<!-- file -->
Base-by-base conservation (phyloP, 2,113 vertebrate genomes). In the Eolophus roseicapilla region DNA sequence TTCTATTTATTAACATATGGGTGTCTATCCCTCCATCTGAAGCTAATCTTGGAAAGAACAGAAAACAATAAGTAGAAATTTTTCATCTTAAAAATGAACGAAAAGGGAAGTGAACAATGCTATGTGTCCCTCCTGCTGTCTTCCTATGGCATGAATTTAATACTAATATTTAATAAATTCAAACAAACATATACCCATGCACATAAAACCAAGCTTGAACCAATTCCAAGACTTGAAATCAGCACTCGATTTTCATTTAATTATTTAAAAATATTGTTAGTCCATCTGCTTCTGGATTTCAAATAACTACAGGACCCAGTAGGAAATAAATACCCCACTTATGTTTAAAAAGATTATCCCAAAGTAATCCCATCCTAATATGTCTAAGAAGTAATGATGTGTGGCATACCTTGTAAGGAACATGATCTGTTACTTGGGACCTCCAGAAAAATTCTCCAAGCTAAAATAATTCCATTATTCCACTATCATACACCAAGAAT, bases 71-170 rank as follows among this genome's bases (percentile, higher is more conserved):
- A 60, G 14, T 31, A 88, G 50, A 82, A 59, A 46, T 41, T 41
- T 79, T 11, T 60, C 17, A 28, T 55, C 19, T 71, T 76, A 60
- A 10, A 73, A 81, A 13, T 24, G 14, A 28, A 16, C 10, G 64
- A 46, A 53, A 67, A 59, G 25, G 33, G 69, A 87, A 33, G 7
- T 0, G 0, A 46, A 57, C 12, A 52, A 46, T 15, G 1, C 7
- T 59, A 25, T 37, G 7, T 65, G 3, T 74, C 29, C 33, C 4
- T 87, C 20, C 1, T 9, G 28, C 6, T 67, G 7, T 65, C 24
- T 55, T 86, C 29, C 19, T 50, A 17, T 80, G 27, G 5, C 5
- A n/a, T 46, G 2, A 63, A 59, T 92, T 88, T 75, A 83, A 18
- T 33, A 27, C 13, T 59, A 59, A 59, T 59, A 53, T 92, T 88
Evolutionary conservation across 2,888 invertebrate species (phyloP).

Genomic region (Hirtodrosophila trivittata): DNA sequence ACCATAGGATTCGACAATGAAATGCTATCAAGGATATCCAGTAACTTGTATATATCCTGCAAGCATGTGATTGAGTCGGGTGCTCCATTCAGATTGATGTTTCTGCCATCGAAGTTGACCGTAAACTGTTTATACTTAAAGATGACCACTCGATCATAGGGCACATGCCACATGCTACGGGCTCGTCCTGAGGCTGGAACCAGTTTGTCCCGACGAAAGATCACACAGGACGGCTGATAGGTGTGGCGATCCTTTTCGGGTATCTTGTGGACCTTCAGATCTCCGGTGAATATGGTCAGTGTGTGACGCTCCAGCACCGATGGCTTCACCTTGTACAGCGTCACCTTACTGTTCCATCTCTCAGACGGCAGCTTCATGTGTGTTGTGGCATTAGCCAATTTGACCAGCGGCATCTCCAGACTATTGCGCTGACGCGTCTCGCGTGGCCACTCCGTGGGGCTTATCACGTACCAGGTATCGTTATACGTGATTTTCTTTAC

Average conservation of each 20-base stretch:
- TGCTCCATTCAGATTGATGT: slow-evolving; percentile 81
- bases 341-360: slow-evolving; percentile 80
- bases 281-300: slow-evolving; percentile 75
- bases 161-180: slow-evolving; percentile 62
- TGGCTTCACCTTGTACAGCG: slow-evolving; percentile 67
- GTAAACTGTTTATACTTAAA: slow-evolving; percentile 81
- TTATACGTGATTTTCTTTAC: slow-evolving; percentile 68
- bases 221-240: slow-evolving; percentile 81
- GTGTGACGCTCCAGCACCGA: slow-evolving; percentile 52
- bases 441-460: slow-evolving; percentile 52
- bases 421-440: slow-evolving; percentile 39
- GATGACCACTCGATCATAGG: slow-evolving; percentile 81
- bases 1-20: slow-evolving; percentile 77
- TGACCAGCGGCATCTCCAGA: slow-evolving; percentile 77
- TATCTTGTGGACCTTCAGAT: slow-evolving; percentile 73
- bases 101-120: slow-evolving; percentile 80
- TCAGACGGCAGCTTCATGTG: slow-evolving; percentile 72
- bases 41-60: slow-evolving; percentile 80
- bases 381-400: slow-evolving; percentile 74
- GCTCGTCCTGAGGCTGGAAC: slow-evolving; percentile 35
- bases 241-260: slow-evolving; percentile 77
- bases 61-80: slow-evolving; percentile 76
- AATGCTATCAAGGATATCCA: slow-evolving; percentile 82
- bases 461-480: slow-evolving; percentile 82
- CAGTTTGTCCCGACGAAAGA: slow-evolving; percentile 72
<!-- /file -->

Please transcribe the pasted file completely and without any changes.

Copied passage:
Base-by-base conservation (phyloP, 2,113 vertebrate genomes). In the Eolophus roseicapilla region DNA sequence TTCTATTTATTAACATATGGGTGTCTATCCCTCCATCTGAAGCTAATCTTGGAAAGAACAGAAAACAATAAGTAGAAATTTTTCATCTTAAAAATGAACGAAAAGGGAAGTGAACAATGCTATGTGTCCCTCCTGCTGTCTTCCTATGGCATGAATTTAATACTAATATTTAATAAATTCAAACAAACATATACCCATGCACATAAAACCAAGCTTGAACCAATTCCAAGACTTGAAATCAGCACTCGATTTTCATTTAATTATTTAAAAATATTGTTAGTCCATCTGCTTCTGGATTTCAAATAACTACAGGACCCAGTAGGAAATAAATACCCCACTTATGTTTAAAAAGATTATCCCAAAGTAATCCCATCCTAATATGTCTAAGAAGTAATGATGTGTGGCATACCTTGTAAGGAACATGATCTGTTACTTGGGACCTCCAGAAAAATTCTCCAAGCTAAAATAATTCCATTATTCCACTATCATACACCAAGAAT, bases 71-170 rank as follows among this genome's bases (percentile, higher is more conserved):
- A 60, G 14, T 31, A 88, G 50, A 82, A 59, A 46, T 41, T 41
- T 79, T 11, T 60, C 17, A 28, T 55, C 19, T 71, T 76, A 60
- A 10, A 73, A 81, A 13, T 24, G 14, A 28, A 16, C 10, G 64
- A 46, A 53, A 67, A 59, G 25, G 33, G 69, A 87, A 33, G 7
- T 0, G 0, A 46, A 57, C 12, A 52, A 46, T 15, G 1, C 7
- T 59, A 25, T 37, G 7, T 65, G 3, T 74, C 29, C 33, C 4
- T 87, C 20, C 1, T 9, G 28, C 6, T 67, G 7, T 65, C 24
- T 55, T 86, C 29, C 19, T 50, A 17, T 80, G 27, G 5, C 5
- A n/a, T 46, G 2, A 63, A 59, T 92, T 88, T 75, A 83, A 18
- T 33, A 27, C 13, T 59, A 59, A 59, T 59, A 53, T 92, T 88
Evolutionary conservation across 2,888 invertebrate species (phyloP).

Genomic region (Hirtodrosophila trivittata): DNA sequence ACCATAGGATTCGACAATGAAATGCTATCAAGGATATCCAGTAACTTGTATATATCCTGCAAGCATGTGATTGAGTCGGGTGCTCCATTCAGATTGATGTTTCTGCCATCGAAGTTGACCGTAAACTGTTTATACTTAAAGATGACCACTCGATCATAGGGCACATGCCACATGCTACGGGCTCGTCCTGAGGCTGGAACCAGTTTGTCCCGACGAAAGATCACACAGGACGGCTGATAGGTGTGGCGATCCTTTTCGGGTATCTTGTGGACCTTCAGATCTCCGGTGAATATGGTCAGTGTGTGACGCTCCAGCACCGATGGCTTCACCTTGTACAGCGTCACCTTACTGTTCCATCTCTCAGACGGCAGCTTCATGTGTGTTGTGGCATTAGCCAATTTGACCAGCGGCATCTCCAGACTATTGCGCTGACGCGTCTCGCGTGGCCACTCCGTGGGGCTTATCACGTACCAGGTATCGTTATACGTGATTTTCTTTAC

Average conservation of each 20-base stretch:
- TGCTCCATTCAGATTGATGT: slow-evolving; percentile 81
- bases 341-360: slow-evolving; percentile 80
- bases 281-300: slow-evolving; percentile 75
- bases 161-180: slow-evolving; percentile 62
- TGGCTTCACCTTGTACAGCG: slow-evolving; percentile 67
- GTAAACTGTTTATACTTAAA: slow-evolving; percentile 81
- TTATACGTGATTTTCTTTAC: slow-evolving; percentile 68
- bases 221-240: slow-evolving; percentile 81
- GTGTGACGCTCCAGCACCGA: slow-evolving; percentile 52
- bases 441-460: slow-evolving; percentile 52
- bases 421-440: slow-evolving; percentile 39
- GATGACCACTCGATCATAGG: slow-evolving; percentile 81
- bases 1-20: slow-evolving; percentile 77
- TGACCAGCGGCATCTCCAGA: slow-evolving; percentile 77
- TATCTTGTGGACCTTCAGAT: slow-evolving; percentile 73
- bases 101-120: slow-evolving; percentile 80
- TCAGACGGCAGCTTCATGTG: slow-evolving; percentile 72
- bases 41-60: slow-evolving; percentile 80
- bases 381-400: slow-evolving; percentile 74
- GCTCGTCCTGAGGCTGGAAC: slow-evolving; percentile 35
- bases 241-260: slow-evolving; percentile 77
- bases 61-80: slow-evolving; percentile 76
- AATGCTATCAAGGATATCCA: slow-evolving; percentile 82
- bases 461-480: slow-evolving; percentile 82
- CAGTTTGTCCCGACGAAAGA: slow-evolving; percentile 72